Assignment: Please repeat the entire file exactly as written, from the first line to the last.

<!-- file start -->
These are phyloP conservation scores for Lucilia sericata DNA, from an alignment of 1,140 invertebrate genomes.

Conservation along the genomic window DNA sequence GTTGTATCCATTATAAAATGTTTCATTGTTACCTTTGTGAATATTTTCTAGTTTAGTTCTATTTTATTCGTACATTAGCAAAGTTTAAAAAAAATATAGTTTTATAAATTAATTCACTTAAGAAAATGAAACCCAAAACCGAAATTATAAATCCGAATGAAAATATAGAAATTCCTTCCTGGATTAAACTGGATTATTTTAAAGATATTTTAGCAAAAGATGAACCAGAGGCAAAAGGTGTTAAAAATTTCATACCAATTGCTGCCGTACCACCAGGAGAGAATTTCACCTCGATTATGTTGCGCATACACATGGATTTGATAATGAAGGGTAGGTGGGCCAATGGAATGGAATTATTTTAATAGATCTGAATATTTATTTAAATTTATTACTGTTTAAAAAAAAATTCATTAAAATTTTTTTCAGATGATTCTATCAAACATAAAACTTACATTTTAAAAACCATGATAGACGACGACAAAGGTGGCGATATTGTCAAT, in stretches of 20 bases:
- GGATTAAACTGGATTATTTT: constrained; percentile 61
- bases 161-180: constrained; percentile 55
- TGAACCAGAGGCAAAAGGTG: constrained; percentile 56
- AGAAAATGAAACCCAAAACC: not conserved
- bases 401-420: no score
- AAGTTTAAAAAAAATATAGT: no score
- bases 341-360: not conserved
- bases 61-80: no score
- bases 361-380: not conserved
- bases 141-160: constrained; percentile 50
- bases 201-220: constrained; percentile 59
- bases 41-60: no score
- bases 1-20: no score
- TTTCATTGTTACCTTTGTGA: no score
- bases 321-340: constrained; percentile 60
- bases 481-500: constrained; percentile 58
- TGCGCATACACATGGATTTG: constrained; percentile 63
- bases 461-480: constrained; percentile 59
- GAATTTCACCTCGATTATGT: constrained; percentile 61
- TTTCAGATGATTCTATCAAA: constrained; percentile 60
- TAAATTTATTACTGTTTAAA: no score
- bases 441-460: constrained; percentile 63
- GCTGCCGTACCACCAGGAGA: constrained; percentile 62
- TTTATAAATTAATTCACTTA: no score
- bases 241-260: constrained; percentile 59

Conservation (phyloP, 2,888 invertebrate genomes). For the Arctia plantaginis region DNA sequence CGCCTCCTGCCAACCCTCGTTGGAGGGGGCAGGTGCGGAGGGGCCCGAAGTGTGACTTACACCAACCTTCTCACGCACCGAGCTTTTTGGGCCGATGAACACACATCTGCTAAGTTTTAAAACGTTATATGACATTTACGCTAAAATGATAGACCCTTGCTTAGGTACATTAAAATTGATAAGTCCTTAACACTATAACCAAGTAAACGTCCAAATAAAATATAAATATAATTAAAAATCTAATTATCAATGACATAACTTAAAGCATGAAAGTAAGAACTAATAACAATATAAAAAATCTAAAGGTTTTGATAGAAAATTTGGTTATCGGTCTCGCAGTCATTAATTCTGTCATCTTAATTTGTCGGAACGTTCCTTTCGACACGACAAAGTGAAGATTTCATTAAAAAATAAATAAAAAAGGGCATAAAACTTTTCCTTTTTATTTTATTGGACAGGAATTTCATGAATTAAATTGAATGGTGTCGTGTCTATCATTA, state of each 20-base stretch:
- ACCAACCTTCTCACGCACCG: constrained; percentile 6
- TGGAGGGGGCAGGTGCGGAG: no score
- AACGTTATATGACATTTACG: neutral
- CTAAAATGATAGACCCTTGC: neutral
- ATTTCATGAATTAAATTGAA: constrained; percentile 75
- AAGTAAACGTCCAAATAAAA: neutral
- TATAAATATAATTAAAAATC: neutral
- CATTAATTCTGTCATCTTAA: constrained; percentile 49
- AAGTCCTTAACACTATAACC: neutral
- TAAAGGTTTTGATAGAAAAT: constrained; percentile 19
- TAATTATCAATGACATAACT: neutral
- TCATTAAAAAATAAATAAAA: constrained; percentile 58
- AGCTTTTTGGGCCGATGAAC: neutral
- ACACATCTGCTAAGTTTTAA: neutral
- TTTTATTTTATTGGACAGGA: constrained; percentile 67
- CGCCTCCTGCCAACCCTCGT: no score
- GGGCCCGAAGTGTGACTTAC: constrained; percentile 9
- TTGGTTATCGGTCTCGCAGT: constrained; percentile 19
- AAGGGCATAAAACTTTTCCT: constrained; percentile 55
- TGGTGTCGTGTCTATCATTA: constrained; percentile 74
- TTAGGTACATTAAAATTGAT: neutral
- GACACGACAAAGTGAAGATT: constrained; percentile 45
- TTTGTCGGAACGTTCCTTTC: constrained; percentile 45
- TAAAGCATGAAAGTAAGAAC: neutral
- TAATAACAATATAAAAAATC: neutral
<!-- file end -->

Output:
These are phyloP conservation scores for Lucilia sericata DNA, from an alignment of 1,140 invertebrate genomes.

Conservation along the genomic window DNA sequence GTTGTATCCATTATAAAATGTTTCATTGTTACCTTTGTGAATATTTTCTAGTTTAGTTCTATTTTATTCGTACATTAGCAAAGTTTAAAAAAAATATAGTTTTATAAATTAATTCACTTAAGAAAATGAAACCCAAAACCGAAATTATAAATCCGAATGAAAATATAGAAATTCCTTCCTGGATTAAACTGGATTATTTTAAAGATATTTTAGCAAAAGATGAACCAGAGGCAAAAGGTGTTAAAAATTTCATACCAATTGCTGCCGTACCACCAGGAGAGAATTTCACCTCGATTATGTTGCGCATACACATGGATTTGATAATGAAGGGTAGGTGGGCCAATGGAATGGAATTATTTTAATAGATCTGAATATTTATTTAAATTTATTACTGTTTAAAAAAAAATTCATTAAAATTTTTTTCAGATGATTCTATCAAACATAAAACTTACATTTTAAAAACCATGATAGACGACGACAAAGGTGGCGATATTGTCAAT, in stretches of 20 bases:
- GGATTAAACTGGATTATTTT: constrained; percentile 61
- bases 161-180: constrained; percentile 55
- TGAACCAGAGGCAAAAGGTG: constrained; percentile 56
- AGAAAATGAAACCCAAAACC: not conserved
- bases 401-420: no score
- AAGTTTAAAAAAAATATAGT: no score
- bases 341-360: not conserved
- bases 61-80: no score
- bases 361-380: not conserved
- bases 141-160: constrained; percentile 50
- bases 201-220: constrained; percentile 59
- bases 41-60: no score
- bases 1-20: no score
- TTTCATTGTTACCTTTGTGA: no score
- bases 321-340: constrained; percentile 60
- bases 481-500: constrained; percentile 58
- TGCGCATACACATGGATTTG: constrained; percentile 63
- bases 461-480: constrained; percentile 59
- GAATTTCACCTCGATTATGT: constrained; percentile 61
- TTTCAGATGATTCTATCAAA: constrained; percentile 60
- TAAATTTATTACTGTTTAAA: no score
- bases 441-460: constrained; percentile 63
- GCTGCCGTACCACCAGGAGA: constrained; percentile 62
- TTTATAAATTAATTCACTTA: no score
- bases 241-260: constrained; percentile 59

Conservation (phyloP, 2,888 invertebrate genomes). For the Arctia plantaginis region DNA sequence CGCCTCCTGCCAACCCTCGTTGGAGGGGGCAGGTGCGGAGGGGCCCGAAGTGTGACTTACACCAACCTTCTCACGCACCGAGCTTTTTGGGCCGATGAACACACATCTGCTAAGTTTTAAAACGTTATATGACATTTACGCTAAAATGATAGACCCTTGCTTAGGTACATTAAAATTGATAAGTCCTTAACACTATAACCAAGTAAACGTCCAAATAAAATATAAATATAATTAAAAATCTAATTATCAATGACATAACTTAAAGCATGAAAGTAAGAACTAATAACAATATAAAAAATCTAAAGGTTTTGATAGAAAATTTGGTTATCGGTCTCGCAGTCATTAATTCTGTCATCTTAATTTGTCGGAACGTTCCTTTCGACACGACAAAGTGAAGATTTCATTAAAAAATAAATAAAAAAGGGCATAAAACTTTTCCTTTTTATTTTATTGGACAGGAATTTCATGAATTAAATTGAATGGTGTCGTGTCTATCATTA, state of each 20-base stretch:
- ACCAACCTTCTCACGCACCG: constrained; percentile 6
- TGGAGGGGGCAGGTGCGGAG: no score
- AACGTTATATGACATTTACG: neutral
- CTAAAATGATAGACCCTTGC: neutral
- ATTTCATGAATTAAATTGAA: constrained; percentile 75
- AAGTAAACGTCCAAATAAAA: neutral
- TATAAATATAATTAAAAATC: neutral
- CATTAATTCTGTCATCTTAA: constrained; percentile 49
- AAGTCCTTAACACTATAACC: neutral
- TAAAGGTTTTGATAGAAAAT: constrained; percentile 19
- TAATTATCAATGACATAACT: neutral
- TCATTAAAAAATAAATAAAA: constrained; percentile 58
- AGCTTTTTGGGCCGATGAAC: neutral
- ACACATCTGCTAAGTTTTAA: neutral
- TTTTATTTTATTGGACAGGA: constrained; percentile 67
- CGCCTCCTGCCAACCCTCGT: no score
- GGGCCCGAAGTGTGACTTAC: constrained; percentile 9
- TTGGTTATCGGTCTCGCAGT: constrained; percentile 19
- AAGGGCATAAAACTTTTCCT: constrained; percentile 55
- TGGTGTCGTGTCTATCATTA: constrained; percentile 74
- TTAGGTACATTAAAATTGAT: neutral
- GACACGACAAAGTGAAGATT: constrained; percentile 45
- TTTGTCGGAACGTTCCTTTC: constrained; percentile 45
- TAAAGCATGAAAGTAAGAAC: neutral
- TAATAACAATATAAAAAATC: neutral